2993  .sp  .sp
2994    (*THEN) or (*THEN:NAME)    (*THEN) or (*THEN:NAME)
2995  .sp  .sp
2996  This verb causes a skip to the next alternation in the innermost enclosing  This verb causes a skip to the next innermost alternative when backtracking
2997  group if the rest of the pattern does not match. That is, it cancels pending  reaches it. That is, it cancels any further backtracking within the current
2998  backtracking, but only within the current alternation. Its name comes from the  alternative. Its name comes from the observation that it can be used for a
2999  observation that it can be used for a pattern-based if-then-else block:  pattern-based if-then-else block:
3000  .sp  .sp
3001    ( COND1 (*THEN) FOO | COND2 (*THEN) BAR | COND3 (*THEN) BAZ ) ...    ( COND1 (*THEN) FOO | COND2 (*THEN) BAR | COND3 (*THEN) BAZ ) ...
3002  .sp  .sp
3003  If the COND1 pattern matches, FOO is tried (and possibly further items after  If the COND1 pattern matches, FOO is tried (and possibly further items after
3004  the end of the group if FOO succeeds); on failure the matcher skips to the  the end of the group if FOO succeeds); on failure, the matcher skips to the
3005  second alternative and tries COND2, without backtracking into COND1. The  second alternative and tries COND2, without backtracking into COND1. If that
3006  behaviour of (*THEN:NAME) is exactly the same as (*MARK:NAME)(*THEN) if the  succeeds and BAR fails, COND3 is tried. If subsequently BAZ fails, there are no
3007  overall match fails. If (*THEN) is not directly inside an alternation, it acts  more alternatives, so there is a backtrack to whatever came before the entire
3008  like (*PRUNE).  group. If (*THEN) is not inside an alternation, it acts like (*PRUNE).
3009  .  .P
3010  .P  The behaviour of (*THEN:NAME) is the not the same as (*MARK:NAME)(*THEN).
3011  The above verbs provide four different "strengths" of control when subsequent  It is like (*MARK:NAME) in that the name is remembered for passing back to the
3012  matching fails. (*THEN) is the weakest, carrying on the match at the next  caller. However, (*SKIP:NAME) searches only for names set with (*MARK).
3013  alternation. (*PRUNE) comes next, failing the match at the current starting  .P
3014  position, but allowing an advance to the next character (for an unanchored  A subpattern that does not contain a | character is just a part of the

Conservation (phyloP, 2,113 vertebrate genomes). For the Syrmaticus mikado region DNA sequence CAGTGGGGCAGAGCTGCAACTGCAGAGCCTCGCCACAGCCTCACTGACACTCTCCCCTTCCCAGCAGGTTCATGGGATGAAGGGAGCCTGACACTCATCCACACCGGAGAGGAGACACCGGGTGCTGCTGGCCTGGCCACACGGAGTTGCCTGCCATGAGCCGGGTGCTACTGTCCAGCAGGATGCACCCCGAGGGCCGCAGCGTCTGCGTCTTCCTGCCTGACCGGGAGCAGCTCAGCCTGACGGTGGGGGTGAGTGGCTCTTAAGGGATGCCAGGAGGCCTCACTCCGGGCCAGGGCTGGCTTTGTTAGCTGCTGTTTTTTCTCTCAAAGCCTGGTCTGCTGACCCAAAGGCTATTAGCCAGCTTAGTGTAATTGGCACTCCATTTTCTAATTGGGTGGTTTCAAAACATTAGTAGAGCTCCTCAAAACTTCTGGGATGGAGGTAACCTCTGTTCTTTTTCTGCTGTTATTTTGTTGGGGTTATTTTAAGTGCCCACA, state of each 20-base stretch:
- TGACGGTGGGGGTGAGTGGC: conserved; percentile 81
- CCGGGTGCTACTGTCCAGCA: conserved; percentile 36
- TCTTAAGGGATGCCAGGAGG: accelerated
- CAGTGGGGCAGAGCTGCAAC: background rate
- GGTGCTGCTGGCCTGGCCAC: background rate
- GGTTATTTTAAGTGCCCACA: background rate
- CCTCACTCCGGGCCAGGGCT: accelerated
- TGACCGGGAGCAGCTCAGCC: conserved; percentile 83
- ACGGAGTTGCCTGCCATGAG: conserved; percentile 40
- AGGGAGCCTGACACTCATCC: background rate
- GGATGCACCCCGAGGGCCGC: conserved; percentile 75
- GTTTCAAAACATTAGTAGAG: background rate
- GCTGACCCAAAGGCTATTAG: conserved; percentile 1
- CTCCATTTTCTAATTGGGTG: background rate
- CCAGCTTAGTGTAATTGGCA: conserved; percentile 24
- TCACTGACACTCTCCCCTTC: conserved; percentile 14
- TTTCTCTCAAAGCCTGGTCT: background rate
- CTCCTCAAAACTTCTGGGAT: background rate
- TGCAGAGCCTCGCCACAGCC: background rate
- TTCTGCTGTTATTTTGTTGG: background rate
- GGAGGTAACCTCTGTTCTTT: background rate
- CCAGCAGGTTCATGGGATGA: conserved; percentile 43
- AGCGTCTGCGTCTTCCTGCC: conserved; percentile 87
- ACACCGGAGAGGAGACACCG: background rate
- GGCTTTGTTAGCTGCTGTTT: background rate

3015  pattern). (*SKIP) is similar, except that the advance may be more than one  enclosing alternative; it is not a nested alternation with only one
3016  character. (*COMMIT) is the strongest, causing the entire match to fail.  alternative. The effect of (*THEN) extends beyond such a subpattern to the
3017  .P  enclosing alternative. Consider this pattern, where A, B, etc. are complex
3018  If more than one is present in a pattern, the "stongest" one wins. For example,  pattern fragments that do not contain any | characters at this level:
3019  consider this pattern, where A, B, etc. are complex pattern fragments:  .sp
3020  .sp    A (B(*THEN)C) | D
3021    (A(*COMMIT)B(*THEN)C|D)  .sp
3022  .sp  If A and B are matched, but there is a failure in C, matching does not
3023  Once A has matched, PCRE is committed to this match, at the current starting  backtrack into A; instead it moves to the next alternative, that is, D.
3024  position. If subsequently B matches, but C does not, the normal (*THEN) action  However, if the subpattern containing (*THEN) is given an alternative, it
3025  of trying the next alternation (that is, D) does not happen because (*COMMIT)  behaves differently:
3026  overrides.  .sp
3027      A (B(*THEN)C | (*FAIL)) | D
3028    .sp
3029    The effect of (*THEN) is now confined to the inner subpattern. After a failure
3030    in C, matching moves to (*FAIL), which causes the whole subpattern to fail
3031    because there are no more alternatives to try. In this case, matching does now
3032    backtrack into A.
3033    .P
3034    Note that a conditional subpattern is not considered as having two
3035    alternatives, because only one is ever used. In other words, the | character in
3036    a conditional subpattern has a different meaning. Ignoring white space,
3037    consider:
3038    .sp
3039      ^.*? (?(?=a) a | b(*THEN)c )
3040    .sp
3041    If the subject is "ba", this pattern does not match. Because .*? is ungreedy,
3042    it initially matches zero characters. The condition (?=a) then fails, the
3043    character "b" is matched, but "c" is not. At this point, matching does not
3044    backtrack to .*? as might perhaps be expected from the presence of the |
3045    character. The conditional subpattern is part of the single alternative that
3046    comprises the whole pattern, and so the match fails. (If there was a backtrack
3047    into .*?, allowing it to match "b", the match would succeed.)
3048    .P
3049    The verbs just described provide four different "strengths" of control when